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Nov 15, 2008

Asian Development Bank Project Fails Fishermen

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By Marwaan Macan-Markar

A planned survey to check the economic pulse of fishing communities living on the banks of South-east Asia's largest freshwater lake -- the Tonle Sap in Cambodia -- threatens to expose serious shortcomings in an Asian Development Bank (AsDB) anti-poverty initiative.

The survey, to commence late April, stems out of the critical view a Cambodian non-governmental organisation (NGO), Fisheries Action Coalition Team (FACT), has of a ‘development' project that the Manila-based AsDB launched in October 2002. The five-year-long Tonle Sap Initiative (TSI), set out, among other things, to improve the lives of the communities that depend on the lake's fish for their livelihood.

But four years later, the AsDB's flagship ‘pro-poor development initiative' in one of the region's poorest countries is still stuck in the mud of basic details. ‘'Most of the people living around the Tonle Sap still don't know what this project is really about. Some only have heard of it by name,'' says Raingsey Pen, project leader of ‘Tonle Sap Watch' at the Phnom Penh-based FACT.

This ignorance is due to a lack of participation by the people from the beginning of this project, he said in telephone interview from the Cambodian capital. ‘'NGOs who have been monitoring this initiative have complained to the AsDB that most of the documents have not been translated into the local language and are only available in English.''

The information gulf between the bank and the Tonle Sap's poor has been noted by Oxfam, the international development agency. ‘'There is a general lack of awareness about the TSI,'' says Jessica Rosien, who authored a study last year for Oxfam's Australia office on this body of water. ‘‘Can the AsDB save the Tonle Sap from poverty? There has been too little involvement of the people who were supposed to benefit,'' she told IPS.

The AsDB concedes that some of the criticisms by NGOs are relevant. ‘'We have heard some of the concerns by NGOs and they are valid,'' Mahfuz Ahmed, senior agriculture economist at the bank, said in an interview from Manila. ‘'Running this project from Phnom Penh is not easy. People's participation is a core feature of this project. We have got to be more aggressive.''

Even at a formal meeting this month in Phnom Penh between the regional bank and Cambodian government officials, the AsDB let slip the difficulty it was facing in being more inclusive just as the TSI enters its final year. ‘'There is a risk that some of the poor and marginalised could be increasingly left behind,'' Urooj Malik, director of the agriculture, environment and natural resources division at the Bank, said during the mid-March forum. ‘'It is vital to involve them more in the process of formulating policies designed to improve their conditions.''

The Tonle Sap, which receives water from the Mekong river, plays a central part in feeding Cambodia with its rich supply of fresh-water fish. Fishing on this lake, which expands from 2,500 sq km to 13,000 sq km during the May - October flood season, provides food and incomes to about one million Cambodians.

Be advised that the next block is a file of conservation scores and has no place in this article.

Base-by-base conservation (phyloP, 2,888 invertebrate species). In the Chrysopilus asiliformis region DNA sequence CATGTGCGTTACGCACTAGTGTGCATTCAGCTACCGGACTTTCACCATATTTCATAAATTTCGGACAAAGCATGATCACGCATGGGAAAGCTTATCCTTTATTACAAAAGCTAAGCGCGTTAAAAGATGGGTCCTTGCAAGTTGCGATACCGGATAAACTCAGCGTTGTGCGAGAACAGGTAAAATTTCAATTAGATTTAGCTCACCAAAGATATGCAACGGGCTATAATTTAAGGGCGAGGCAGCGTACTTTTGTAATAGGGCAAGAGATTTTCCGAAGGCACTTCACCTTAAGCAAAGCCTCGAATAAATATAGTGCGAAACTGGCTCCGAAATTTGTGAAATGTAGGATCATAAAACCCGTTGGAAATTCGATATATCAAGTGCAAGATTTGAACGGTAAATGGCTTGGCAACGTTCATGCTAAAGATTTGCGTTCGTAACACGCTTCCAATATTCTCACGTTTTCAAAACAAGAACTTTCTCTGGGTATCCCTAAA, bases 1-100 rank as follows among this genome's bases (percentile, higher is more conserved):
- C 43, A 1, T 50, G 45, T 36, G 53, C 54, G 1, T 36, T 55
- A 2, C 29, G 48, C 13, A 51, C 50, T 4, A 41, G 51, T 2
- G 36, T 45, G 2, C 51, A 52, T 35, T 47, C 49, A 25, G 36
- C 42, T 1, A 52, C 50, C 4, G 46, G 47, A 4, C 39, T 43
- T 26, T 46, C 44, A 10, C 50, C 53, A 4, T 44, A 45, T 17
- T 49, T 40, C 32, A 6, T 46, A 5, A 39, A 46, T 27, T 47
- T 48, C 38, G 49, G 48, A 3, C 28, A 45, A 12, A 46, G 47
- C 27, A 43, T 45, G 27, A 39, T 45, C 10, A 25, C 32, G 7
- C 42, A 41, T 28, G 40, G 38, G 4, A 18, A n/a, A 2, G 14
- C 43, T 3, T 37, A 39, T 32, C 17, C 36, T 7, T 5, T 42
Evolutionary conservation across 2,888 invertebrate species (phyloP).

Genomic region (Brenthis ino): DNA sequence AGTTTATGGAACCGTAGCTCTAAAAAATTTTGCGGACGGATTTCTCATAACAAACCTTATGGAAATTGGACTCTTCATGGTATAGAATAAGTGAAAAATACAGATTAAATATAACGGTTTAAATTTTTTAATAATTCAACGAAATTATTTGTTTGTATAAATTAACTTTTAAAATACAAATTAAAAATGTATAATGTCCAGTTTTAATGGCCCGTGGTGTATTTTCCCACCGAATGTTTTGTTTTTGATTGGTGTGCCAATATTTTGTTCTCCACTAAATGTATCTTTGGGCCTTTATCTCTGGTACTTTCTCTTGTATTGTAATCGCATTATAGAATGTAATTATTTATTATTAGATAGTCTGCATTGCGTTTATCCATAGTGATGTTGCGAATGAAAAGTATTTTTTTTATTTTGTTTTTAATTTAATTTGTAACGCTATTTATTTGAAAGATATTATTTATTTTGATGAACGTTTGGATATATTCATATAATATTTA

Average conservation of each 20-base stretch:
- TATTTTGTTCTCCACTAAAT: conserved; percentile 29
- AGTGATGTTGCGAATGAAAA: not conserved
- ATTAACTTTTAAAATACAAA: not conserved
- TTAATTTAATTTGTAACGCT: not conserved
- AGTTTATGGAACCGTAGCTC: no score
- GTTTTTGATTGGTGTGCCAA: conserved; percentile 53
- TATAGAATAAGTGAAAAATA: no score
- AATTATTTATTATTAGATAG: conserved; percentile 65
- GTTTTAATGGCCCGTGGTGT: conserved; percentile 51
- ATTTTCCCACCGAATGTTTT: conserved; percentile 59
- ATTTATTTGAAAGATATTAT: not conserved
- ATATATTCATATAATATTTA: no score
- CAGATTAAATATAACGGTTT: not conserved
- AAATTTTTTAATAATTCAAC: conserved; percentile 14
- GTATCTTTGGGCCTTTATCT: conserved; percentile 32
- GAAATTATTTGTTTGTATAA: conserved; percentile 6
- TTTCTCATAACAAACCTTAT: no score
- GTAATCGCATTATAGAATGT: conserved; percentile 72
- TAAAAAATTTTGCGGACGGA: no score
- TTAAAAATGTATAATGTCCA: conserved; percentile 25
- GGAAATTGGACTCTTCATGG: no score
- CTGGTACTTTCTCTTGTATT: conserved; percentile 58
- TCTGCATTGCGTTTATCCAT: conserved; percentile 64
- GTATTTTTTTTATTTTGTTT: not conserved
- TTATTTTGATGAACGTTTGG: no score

The poor living along the banks of the Tonle Sap are part of the nearly 40 percent of Cambodia's 13.8 million population living below the poverty line.

These were the communities that the bank hoped to aid as part of the TSI. This initiative aimed to be ‘'a partnership of organisations and people working to meet the poverty and environment challenges of the Tonle Sap,'' states the AsDB on its website.

In July 2003, the bank added the ‘Tonle Sap Basin Strategy' to the TSI as part of its broader Cambodia country programme to meet a 2007 deadline. This was deemed ‘'consistent with AsDB's water policy and worldwide trend towards managing land, water and biotic resources within a framework of basin units,'' adds the bank.

In fact, the second pillar of the TSI was singled out as the ‘Tonle Sap Sustainable Livelihoods Project,' which was estimated to cost 19.7 million US dollars, with 15 million dollars coming from the Asian Development Fund and 4.7 million dollars from the Finnish government. The project aimed to improve the economy of the fishing communities by assuring the locals a role in choosing, planning and managing small programmes for their benefit.

Yet, as the Oxfam report revealed, public participation is ‘'low in proportion to the number of projects of the AsDB's Tonle Sap Basin portfolio.'' Further, it is also ‘'difficult to trace whether and how the recommendations from community members were or were not incorporated into the final project design.''

And for AsDB watchdogs like FACT, nothing conveys the bank's distance from its intended beneficiaries more than the departure from its original promise of creating new fishing communities in addition to strengthening existing ones. ‘'The project sought to improve the fishing communities by establishing 500 more around the Tonle Sap,'' says Pen. ‘'But until now we have not seen a new fishing community that was promised.''

Source: Asia Water Wire


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